Canada's spy agency is warning the country's top universities to be cautious about its extensive research relations with Huawei Technologies Co. Ltd. amid growing concerns about cyber-intelligence about the Chinese telecommunications equipment giant.
The Globe and Mail learned that officials from the Canadian Security Intelligence Service, including assistant intelligence director Mike Peirce, delivered the alert to the research vice presidents of a group of major U15 intensive research universities at a meeting in Ottawa in October. 4. There is at least one planned follow-up meeting with CSIS staff to speak to about 20 McGill University academics on December 19, including several whose research is sponsored by Huawei.
Those attending the October meeting described it as an information session in which CSIS employees did not disclose classified information or provide university-specific guidance but shared their concerns about the development and deployment of next-generation 5G wireless technology in the Canada. CSIS spokesman Tahera Mufti said the agency meets with U15 to discuss national security issues relevant to the group, but will not discuss details of those briefings.
"The essence of [CSIS’s message] "We have concerns" about Canadian university research partnerships with Huawei, said Martha Crago, McGill's deputy director of research and innovation, who chaired the meeting. "We have security concerns and we need you to recognize that this is a dual-use technology. It can have security implications and commercial applications. ""
The meeting was held well before the December 1 arrest of a senior Huawei executive in Vancouver, but came as the United States pressed Canada and its other intelligence partners to sever ties with the world's second-largest smartphone maker. Despite the CSIS alert to universities, the federal government did not follow the US, Australia, and New Zealand by banning or reducing Huawei's access to Canada's 5G network and committed itself only to analyzing the company's involvement.
Canada has arrested Huawei's chief financial officer, Meng Wanzhou, the daughter of the company's founder, at the request of the US authorities, who want her to be accused of violating Iran's sanctions south of the border. The arrest sparked China's threats of "serious consequences" against Canada if Meng is not released.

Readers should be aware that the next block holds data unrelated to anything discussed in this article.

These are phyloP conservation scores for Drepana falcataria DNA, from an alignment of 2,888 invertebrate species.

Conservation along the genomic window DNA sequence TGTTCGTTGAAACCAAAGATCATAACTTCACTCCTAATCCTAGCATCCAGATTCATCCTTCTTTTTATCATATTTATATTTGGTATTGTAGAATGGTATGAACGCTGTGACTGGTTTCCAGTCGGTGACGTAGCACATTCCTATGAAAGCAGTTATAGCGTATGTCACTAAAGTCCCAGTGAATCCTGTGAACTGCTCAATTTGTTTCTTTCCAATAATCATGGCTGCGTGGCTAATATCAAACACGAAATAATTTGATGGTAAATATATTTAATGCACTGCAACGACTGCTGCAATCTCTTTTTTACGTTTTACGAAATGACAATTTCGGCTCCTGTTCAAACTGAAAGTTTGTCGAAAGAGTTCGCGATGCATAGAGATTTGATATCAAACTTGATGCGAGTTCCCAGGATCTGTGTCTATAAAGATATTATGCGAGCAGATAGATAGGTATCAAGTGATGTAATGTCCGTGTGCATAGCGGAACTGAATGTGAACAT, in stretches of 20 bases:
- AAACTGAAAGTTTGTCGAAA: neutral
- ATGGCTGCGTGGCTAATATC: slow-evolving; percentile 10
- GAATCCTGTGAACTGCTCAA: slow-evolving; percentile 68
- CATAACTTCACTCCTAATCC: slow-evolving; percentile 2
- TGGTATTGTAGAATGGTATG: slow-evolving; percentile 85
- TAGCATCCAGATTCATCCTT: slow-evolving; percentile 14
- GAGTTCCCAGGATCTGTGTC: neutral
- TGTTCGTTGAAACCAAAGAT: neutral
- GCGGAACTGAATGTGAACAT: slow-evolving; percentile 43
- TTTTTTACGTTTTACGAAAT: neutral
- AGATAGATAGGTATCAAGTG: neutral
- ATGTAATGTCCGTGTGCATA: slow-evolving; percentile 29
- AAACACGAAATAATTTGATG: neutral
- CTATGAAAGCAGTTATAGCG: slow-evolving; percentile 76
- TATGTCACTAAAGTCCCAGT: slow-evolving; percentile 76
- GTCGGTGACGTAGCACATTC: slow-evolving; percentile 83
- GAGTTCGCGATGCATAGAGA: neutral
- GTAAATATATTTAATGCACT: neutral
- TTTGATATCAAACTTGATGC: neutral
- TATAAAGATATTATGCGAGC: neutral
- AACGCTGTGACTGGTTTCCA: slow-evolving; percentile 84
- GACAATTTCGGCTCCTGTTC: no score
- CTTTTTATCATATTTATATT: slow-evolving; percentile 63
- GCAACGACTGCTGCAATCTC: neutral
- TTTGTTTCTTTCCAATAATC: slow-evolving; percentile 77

A Globe and Mail report in May revealed that Huawei has established a vast network of relationships with leading research-intensive universities in Canada to create a steady stream of intellectual property the company is using to sustain its 5G market position. The company has committed about $ 50 million to 13 leading universities and about 100 teachers and its graduate students have worked on Huawei-funded projects for millions of dollars in government grants.
In dozens of cases, academics, whose work is funded by Canadian taxpayers, have assigned all intellectual property rights to Huawei. The Canadian Department of Global Affairs routinely granted export permits to Huawei, allowing the transfer of research back to China.
The extension of Huawei's incursions into Canadian universities has alarmed Canada's security experts, including Andy Ellis, former assistant director of operations for CSIS, who urged Ottawa to examine the security threat and economic cost of transferring Canadian intellectual property to Huawei.
"If I were Mr. Trudeau, I would say that I want all of you from the intelligence community to tell me the size and breadth of what is happening here and recommend me some actions to mitigate it … [and] if we are at risk, "Ellis said in May.
Vivek Goel, vice president for research and innovation at the University of Toronto, described the CSIS meeting as a "broad and general discussion" where CSIS staff reviewed "what is happening around the world and more generally across the board. the world that may be relevant to university research and to the people of Canada. "
He said the message was "we should be exercising due caution in all our work."
The geopolitical tensions generated by Huawei and its close ties with a Chinese administration committed to establishing the country as a global superpower have left Canadian universities in a difficult position. Several employ prominent telecommunications research scholars and received Huawei funding for their academics and students – particularly after the collapse of giant Nortel Networks, which used to fund research heavily here.